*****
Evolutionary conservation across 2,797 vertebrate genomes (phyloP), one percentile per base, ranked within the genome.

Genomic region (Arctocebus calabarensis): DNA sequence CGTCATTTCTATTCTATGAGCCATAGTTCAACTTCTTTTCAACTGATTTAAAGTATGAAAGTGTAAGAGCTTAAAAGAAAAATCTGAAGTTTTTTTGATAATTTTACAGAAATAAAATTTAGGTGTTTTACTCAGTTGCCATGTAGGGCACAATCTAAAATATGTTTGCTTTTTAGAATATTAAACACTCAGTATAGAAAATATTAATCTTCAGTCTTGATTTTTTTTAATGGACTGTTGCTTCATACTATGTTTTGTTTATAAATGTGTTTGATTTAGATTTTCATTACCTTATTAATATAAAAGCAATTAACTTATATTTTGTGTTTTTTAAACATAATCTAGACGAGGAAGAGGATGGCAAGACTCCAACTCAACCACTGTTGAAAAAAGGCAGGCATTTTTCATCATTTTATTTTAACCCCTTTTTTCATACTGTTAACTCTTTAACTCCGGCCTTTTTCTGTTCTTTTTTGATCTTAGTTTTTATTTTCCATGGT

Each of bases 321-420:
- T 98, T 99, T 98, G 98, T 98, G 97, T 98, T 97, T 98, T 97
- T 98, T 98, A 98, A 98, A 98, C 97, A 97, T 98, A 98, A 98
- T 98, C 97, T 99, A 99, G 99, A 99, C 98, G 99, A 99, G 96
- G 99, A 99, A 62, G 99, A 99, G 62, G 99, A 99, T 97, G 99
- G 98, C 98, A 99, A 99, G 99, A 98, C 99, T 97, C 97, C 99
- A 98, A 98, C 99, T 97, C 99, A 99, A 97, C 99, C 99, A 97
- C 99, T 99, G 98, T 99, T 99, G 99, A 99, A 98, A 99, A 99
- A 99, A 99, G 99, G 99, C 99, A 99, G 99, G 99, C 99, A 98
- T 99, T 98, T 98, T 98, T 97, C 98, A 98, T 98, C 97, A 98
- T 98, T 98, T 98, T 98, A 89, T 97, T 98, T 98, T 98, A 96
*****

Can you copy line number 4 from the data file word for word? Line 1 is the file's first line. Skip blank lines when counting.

- T 98, T 99, T 98, G 98, T 98, G 97, T 98, T 97, T 98, T 97